Your comments and questions
Subjects: the gospel, the livestream and preaching
Time to pause from the regular rhythm of Payneful episodes, and discuss some of the many excellent questions and comments that you keep sending in.
About the gospel
The various Two ways to live related posts about the nature of the gospel (and our preaching of it) have prompted numerous insightful comments and questions.
John, for example, posed this fascinating one:
With regard to preaching the cross/preaching the resurrection—obviously Christ crucified is a BIG deal (e.g., 1 Corinthians 1:18-2:2). So it’s got to be there in our preaching. But in Acts there is so much on the resurrection and preaching the resurrection. It is the resurrection that gets Paul into trouble with the religious leaders and it is the resurrection that he preaches in Acts 17, especially 17:32. The questions that arise (at least for me) are how do we know when and where to focus on one or the other? And why the shift/change/difference in focus (in Paul’s preaching)?
Interestingly, when Paul summarizes the gospel that he received and which he faithfully delivered to the Corinthians in 1 Cor 15, he straightforwardly includes both cross and resurrection. In fact, he also throws in the fact of the burial and the witnesses to the resurrection, just to make sure we appreciate that this was a real, historical death and resurrection:
For I delivered to you as of first importance what I also received: that Christ died for our sins in accordance with the Scriptures, that he was buried, that he was raised on the third day in accordance with the Scriptures, and that he appeared to Cephas, then to the twelve. Then he appeared to more than five hundred brothers at one time, most of whom are still alive, though some have fallen asleep. (1 Cor 15:3-6)
Cross and resurrection are inseparable. In one context, you might lean harder on the cross (as Paul does when beginning to address the problems of the Corinthian church in 1 Cor 1-2), but the resurrection is never far away. In that passage, the clue is in the word ‘Christ’. The resurrected, ruling Lord of all (the Christ) is the one who was crucified.
And indeed—as Paul gets towards the end of the letter, he turns to the resurrection and thumps that pretty hard (in chapter 15).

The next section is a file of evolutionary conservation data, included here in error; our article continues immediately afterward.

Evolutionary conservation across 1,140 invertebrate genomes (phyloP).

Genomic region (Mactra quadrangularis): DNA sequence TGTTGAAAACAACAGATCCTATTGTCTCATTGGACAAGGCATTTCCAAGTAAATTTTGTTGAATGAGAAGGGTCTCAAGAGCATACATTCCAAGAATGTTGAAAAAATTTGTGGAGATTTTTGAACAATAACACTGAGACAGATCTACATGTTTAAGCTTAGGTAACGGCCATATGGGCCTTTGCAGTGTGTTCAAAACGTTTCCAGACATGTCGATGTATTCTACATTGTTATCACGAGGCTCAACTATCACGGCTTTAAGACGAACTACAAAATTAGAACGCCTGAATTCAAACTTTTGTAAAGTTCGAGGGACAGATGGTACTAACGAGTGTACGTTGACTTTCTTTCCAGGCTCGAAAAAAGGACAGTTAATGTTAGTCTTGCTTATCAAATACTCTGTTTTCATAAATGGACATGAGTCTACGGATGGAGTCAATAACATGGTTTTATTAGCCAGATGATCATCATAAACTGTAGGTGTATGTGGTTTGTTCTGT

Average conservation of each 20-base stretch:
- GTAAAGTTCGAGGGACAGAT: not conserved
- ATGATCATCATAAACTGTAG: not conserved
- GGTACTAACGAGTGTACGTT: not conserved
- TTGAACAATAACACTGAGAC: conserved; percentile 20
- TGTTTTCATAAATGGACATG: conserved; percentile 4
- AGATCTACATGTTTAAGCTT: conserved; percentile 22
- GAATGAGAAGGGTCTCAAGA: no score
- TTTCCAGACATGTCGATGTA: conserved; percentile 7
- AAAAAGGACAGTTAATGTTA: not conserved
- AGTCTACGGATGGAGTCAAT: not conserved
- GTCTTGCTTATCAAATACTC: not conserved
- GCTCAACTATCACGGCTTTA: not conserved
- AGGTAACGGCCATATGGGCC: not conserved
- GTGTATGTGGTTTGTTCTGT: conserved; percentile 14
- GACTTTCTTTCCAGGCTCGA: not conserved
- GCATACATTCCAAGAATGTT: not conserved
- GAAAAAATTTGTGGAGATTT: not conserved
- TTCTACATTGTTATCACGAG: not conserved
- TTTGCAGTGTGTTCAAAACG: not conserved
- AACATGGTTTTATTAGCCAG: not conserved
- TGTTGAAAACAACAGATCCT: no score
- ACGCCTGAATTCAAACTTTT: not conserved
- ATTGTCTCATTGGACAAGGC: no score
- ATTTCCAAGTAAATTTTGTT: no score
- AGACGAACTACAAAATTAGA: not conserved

In Acts 17, he leads with the resurrection—but again, it’s a resurrection from the dead. I’ve no doubt that in discussing things further with Dionysius and Damaris and the others who ended up believing, the meaning of that death was fully explained!
I think the different emphases at different points in the NT’s recording of how the gospel was preached show that every gospel presentation isn’t exactly the same. But if we don’t ‘deliver’ the full message of both cross and resurrection to our hearers (whether all at once, or over extended interaction with them), then I don’t think we’ve been faithful gospel couriers.
In my observation of evangelical proclamation (over the past 30 years), by far the most common problem is a failure to integrate the resurrection into our message. It’s either not mentioned, or tacked on as an afterthought. The result is that while we often fully explore what it means for Jesus to offer forgiveness and salvation on the basis of his atoning death, we regularly fail to proclaim Jesus as the risen Christ, the Lord of all, before whom we must repent, and whom we joyfully obey and serve.
Bad things follow.
The second main gospel-related question that has been asked in various forms over the past few months has been in response to my piece about ‘one gospel, many forms’. I argued that although the people we meet and talk to will have a range of issues, questions and backgrounds—and so every conversation will be different, and often will start in a different place—nevertheless, the gospel we end up explaining should be the same gospel, the one gospel. It’s not a different gospel for each person, adapted to what is most likely to connect with their particular desires or cultural narratives.
I’ve had a number of fascinating conversations about this, and a new thought that I’d like to share—but it’s worth a discussion all of its own, rather than a brief comment here. I will save it for next week’s edition.
My post a couple of weeks ago about the ongoing usefulness of livestreaming our church meetings, and the theological issues involved, sparked lots of helpful comments.
Warwick spoke for quite a few when he commented:
We find that increasingly that folk check us out online before they come in person. It used to be that they simply looked at our website. Now it is joining with online church.
We only had 10 weeks of meeting in person before we were closed again. In those 10 weeks we had so many people come who'd never been to a physical church meeting with us before.
It seems that the new ‘front door’ for many churches (over the past 12 months) has become the livestream—and if we have the resources to maintain that over time (and keep up the quality), then it seems like an opportunity worth taking up.